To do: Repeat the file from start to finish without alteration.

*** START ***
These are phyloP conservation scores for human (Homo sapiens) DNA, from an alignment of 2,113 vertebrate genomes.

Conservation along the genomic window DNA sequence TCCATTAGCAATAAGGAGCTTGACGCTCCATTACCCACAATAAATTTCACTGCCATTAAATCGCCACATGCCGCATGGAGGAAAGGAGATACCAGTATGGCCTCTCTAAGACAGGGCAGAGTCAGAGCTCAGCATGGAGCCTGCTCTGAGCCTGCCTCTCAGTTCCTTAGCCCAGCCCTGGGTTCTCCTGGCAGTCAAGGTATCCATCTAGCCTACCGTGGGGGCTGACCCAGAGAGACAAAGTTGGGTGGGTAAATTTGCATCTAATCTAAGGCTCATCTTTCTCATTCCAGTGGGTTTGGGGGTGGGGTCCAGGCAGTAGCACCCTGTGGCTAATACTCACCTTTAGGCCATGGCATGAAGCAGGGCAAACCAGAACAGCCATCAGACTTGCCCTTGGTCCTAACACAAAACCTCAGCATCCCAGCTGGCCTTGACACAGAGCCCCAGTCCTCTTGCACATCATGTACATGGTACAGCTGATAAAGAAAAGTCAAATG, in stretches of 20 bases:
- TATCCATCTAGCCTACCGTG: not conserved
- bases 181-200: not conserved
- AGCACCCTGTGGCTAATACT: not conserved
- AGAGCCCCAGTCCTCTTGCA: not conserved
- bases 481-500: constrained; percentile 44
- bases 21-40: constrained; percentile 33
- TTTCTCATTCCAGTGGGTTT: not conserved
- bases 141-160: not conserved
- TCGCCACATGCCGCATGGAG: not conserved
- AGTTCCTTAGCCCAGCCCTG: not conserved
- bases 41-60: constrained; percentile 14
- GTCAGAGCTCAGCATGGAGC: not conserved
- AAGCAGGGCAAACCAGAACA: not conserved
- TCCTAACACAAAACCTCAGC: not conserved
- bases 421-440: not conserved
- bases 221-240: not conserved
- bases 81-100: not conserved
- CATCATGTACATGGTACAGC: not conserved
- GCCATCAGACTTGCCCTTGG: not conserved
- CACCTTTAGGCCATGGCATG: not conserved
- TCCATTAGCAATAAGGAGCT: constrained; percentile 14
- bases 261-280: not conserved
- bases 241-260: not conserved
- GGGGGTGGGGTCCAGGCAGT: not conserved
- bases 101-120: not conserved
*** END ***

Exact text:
These are phyloP conservation scores for human (Homo sapiens) DNA, from an alignment of 2,113 vertebrate genomes.

Conservation along the genomic window DNA sequence TCCATTAGCAATAAGGAGCTTGACGCTCCATTACCCACAATAAATTTCACTGCCATTAAATCGCCACATGCCGCATGGAGGAAAGGAGATACCAGTATGGCCTCTCTAAGACAGGGCAGAGTCAGAGCTCAGCATGGAGCCTGCTCTGAGCCTGCCTCTCAGTTCCTTAGCCCAGCCCTGGGTTCTCCTGGCAGTCAAGGTATCCATCTAGCCTACCGTGGGGGCTGACCCAGAGAGACAAAGTTGGGTGGGTAAATTTGCATCTAATCTAAGGCTCATCTTTCTCATTCCAGTGGGTTTGGGGGTGGGGTCCAGGCAGTAGCACCCTGTGGCTAATACTCACCTTTAGGCCATGGCATGAAGCAGGGCAAACCAGAACAGCCATCAGACTTGCCCTTGGTCCTAACACAAAACCTCAGCATCCCAGCTGGCCTTGACACAGAGCCCCAGTCCTCTTGCACATCATGTACATGGTACAGCTGATAAAGAAAAGTCAAATG, in stretches of 20 bases:
- TATCCATCTAGCCTACCGTG: not conserved
- bases 181-200: not conserved
- AGCACCCTGTGGCTAATACT: not conserved
- AGAGCCCCAGTCCTCTTGCA: not conserved
- bases 481-500: constrained; percentile 44
- bases 21-40: constrained; percentile 33
- TTTCTCATTCCAGTGGGTTT: not conserved
- bases 141-160: not conserved
- TCGCCACATGCCGCATGGAG: not conserved
- AGTTCCTTAGCCCAGCCCTG: not conserved
- bases 41-60: constrained; percentile 14
- GTCAGAGCTCAGCATGGAGC: not conserved
- AAGCAGGGCAAACCAGAACA: not conserved
- TCCTAACACAAAACCTCAGC: not conserved
- bases 421-440: not conserved
- bases 221-240: not conserved
- bases 81-100: not conserved
- CATCATGTACATGGTACAGC: not conserved
- GCCATCAGACTTGCCCTTGG: not conserved
- CACCTTTAGGCCATGGCATG: not conserved
- TCCATTAGCAATAAGGAGCT: constrained; percentile 14
- bases 261-280: not conserved
- bases 241-260: not conserved
- GGGGGTGGGGTCCAGGCAGT: not conserved
- bases 101-120: not conserved